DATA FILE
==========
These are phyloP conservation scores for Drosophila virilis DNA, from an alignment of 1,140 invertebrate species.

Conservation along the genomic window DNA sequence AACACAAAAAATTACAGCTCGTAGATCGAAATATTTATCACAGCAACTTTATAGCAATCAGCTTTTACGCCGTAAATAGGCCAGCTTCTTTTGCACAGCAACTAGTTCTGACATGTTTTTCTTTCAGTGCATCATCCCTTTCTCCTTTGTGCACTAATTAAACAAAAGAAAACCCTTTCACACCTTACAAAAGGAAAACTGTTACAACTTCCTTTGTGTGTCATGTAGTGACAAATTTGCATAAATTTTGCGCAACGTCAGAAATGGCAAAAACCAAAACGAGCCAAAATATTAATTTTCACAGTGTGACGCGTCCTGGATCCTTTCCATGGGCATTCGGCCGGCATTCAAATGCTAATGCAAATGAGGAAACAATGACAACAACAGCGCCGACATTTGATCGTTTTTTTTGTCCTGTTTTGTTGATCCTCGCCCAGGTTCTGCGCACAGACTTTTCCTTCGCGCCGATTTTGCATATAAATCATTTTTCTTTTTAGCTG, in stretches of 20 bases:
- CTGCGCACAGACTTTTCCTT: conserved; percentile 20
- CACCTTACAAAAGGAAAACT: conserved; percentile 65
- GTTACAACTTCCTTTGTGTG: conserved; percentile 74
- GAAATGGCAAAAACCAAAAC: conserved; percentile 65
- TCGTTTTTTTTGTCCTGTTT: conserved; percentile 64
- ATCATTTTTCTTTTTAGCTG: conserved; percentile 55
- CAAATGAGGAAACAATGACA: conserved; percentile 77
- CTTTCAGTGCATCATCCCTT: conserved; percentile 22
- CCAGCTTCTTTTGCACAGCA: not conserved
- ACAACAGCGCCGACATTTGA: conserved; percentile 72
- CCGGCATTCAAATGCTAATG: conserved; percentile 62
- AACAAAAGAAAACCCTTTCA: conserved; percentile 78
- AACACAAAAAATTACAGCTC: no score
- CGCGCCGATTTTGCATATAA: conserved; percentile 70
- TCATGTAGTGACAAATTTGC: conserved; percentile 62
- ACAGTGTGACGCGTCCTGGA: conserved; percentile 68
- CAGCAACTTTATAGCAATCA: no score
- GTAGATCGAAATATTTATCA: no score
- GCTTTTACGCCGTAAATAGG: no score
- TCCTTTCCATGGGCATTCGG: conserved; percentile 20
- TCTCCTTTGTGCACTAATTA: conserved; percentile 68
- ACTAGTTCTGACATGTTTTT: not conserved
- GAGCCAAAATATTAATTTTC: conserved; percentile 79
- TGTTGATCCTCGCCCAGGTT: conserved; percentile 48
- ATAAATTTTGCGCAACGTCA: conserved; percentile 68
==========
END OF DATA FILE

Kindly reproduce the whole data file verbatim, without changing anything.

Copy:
These are phyloP conservation scores for Drosophila virilis DNA, from an alignment of 1,140 invertebrate species.

Conservation along the genomic window DNA sequence AACACAAAAAATTACAGCTCGTAGATCGAAATATTTATCACAGCAACTTTATAGCAATCAGCTTTTACGCCGTAAATAGGCCAGCTTCTTTTGCACAGCAACTAGTTCTGACATGTTTTTCTTTCAGTGCATCATCCCTTTCTCCTTTGTGCACTAATTAAACAAAAGAAAACCCTTTCACACCTTACAAAAGGAAAACTGTTACAACTTCCTTTGTGTGTCATGTAGTGACAAATTTGCATAAATTTTGCGCAACGTCAGAAATGGCAAAAACCAAAACGAGCCAAAATATTAATTTTCACAGTGTGACGCGTCCTGGATCCTTTCCATGGGCATTCGGCCGGCATTCAAATGCTAATGCAAATGAGGAAACAATGACAACAACAGCGCCGACATTTGATCGTTTTTTTTGTCCTGTTTTGTTGATCCTCGCCCAGGTTCTGCGCACAGACTTTTCCTTCGCGCCGATTTTGCATATAAATCATTTTTCTTTTTAGCTG, in stretches of 20 bases:
- CTGCGCACAGACTTTTCCTT: conserved; percentile 20
- CACCTTACAAAAGGAAAACT: conserved; percentile 65
- GTTACAACTTCCTTTGTGTG: conserved; percentile 74
- GAAATGGCAAAAACCAAAAC: conserved; percentile 65
- TCGTTTTTTTTGTCCTGTTT: conserved; percentile 64
- ATCATTTTTCTTTTTAGCTG: conserved; percentile 55
- CAAATGAGGAAACAATGACA: conserved; percentile 77
- CTTTCAGTGCATCATCCCTT: conserved; percentile 22
- CCAGCTTCTTTTGCACAGCA: not conserved
- ACAACAGCGCCGACATTTGA: conserved; percentile 72
- CCGGCATTCAAATGCTAATG: conserved; percentile 62
- AACAAAAGAAAACCCTTTCA: conserved; percentile 78
- AACACAAAAAATTACAGCTC: no score
- CGCGCCGATTTTGCATATAA: conserved; percentile 70
- TCATGTAGTGACAAATTTGC: conserved; percentile 62
- ACAGTGTGACGCGTCCTGGA: conserved; percentile 68
- CAGCAACTTTATAGCAATCA: no score
- GTAGATCGAAATATTTATCA: no score
- GCTTTTACGCCGTAAATAGG: no score
- TCCTTTCCATGGGCATTCGG: conserved; percentile 20
- TCTCCTTTGTGCACTAATTA: conserved; percentile 68
- ACTAGTTCTGACATGTTTTT: not conserved
- GAGCCAAAATATTAATTTTC: conserved; percentile 79
- TGTTGATCCTCGCCCAGGTT: conserved; percentile 48
- ATAAATTTTGCGCAACGTCA: conserved; percentile 68